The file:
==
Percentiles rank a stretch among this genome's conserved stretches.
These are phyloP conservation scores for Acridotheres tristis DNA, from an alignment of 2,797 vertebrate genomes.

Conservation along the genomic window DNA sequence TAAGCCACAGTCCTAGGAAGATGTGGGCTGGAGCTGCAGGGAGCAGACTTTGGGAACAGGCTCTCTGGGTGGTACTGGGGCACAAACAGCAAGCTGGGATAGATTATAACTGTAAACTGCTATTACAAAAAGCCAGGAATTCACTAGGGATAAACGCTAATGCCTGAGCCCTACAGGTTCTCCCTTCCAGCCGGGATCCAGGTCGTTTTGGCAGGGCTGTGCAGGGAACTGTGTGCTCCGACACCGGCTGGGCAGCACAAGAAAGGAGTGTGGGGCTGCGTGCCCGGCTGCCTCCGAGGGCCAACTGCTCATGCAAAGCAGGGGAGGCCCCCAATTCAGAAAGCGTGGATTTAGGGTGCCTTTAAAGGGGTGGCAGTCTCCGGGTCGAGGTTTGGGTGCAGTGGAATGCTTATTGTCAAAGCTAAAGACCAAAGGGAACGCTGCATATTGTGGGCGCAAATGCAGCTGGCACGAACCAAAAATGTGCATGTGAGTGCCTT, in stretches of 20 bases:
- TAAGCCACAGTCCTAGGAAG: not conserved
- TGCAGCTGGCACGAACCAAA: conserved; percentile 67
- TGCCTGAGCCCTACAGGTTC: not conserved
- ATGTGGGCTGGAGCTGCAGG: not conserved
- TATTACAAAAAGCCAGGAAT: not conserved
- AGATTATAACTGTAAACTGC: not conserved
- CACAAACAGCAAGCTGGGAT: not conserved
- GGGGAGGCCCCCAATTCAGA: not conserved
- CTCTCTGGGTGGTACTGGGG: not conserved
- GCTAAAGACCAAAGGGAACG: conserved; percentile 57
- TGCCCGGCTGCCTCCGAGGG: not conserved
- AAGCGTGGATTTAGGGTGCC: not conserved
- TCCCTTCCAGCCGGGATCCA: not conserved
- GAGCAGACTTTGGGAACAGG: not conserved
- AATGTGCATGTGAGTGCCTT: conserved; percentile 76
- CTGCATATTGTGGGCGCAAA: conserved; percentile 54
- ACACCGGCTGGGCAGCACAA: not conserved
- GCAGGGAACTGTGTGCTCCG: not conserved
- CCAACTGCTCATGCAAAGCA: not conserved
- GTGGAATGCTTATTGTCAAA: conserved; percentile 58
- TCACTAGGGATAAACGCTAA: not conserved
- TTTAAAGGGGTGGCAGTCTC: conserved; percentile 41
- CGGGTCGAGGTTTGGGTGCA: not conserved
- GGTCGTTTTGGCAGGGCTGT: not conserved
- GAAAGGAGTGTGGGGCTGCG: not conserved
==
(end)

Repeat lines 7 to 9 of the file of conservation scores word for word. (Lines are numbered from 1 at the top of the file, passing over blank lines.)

- ATGTGGGCTGGAGCTGCAGG: not conserved
- TATTACAAAAAGCCAGGAAT: not conserved
- AGATTATAACTGTAAACTGC: not conserved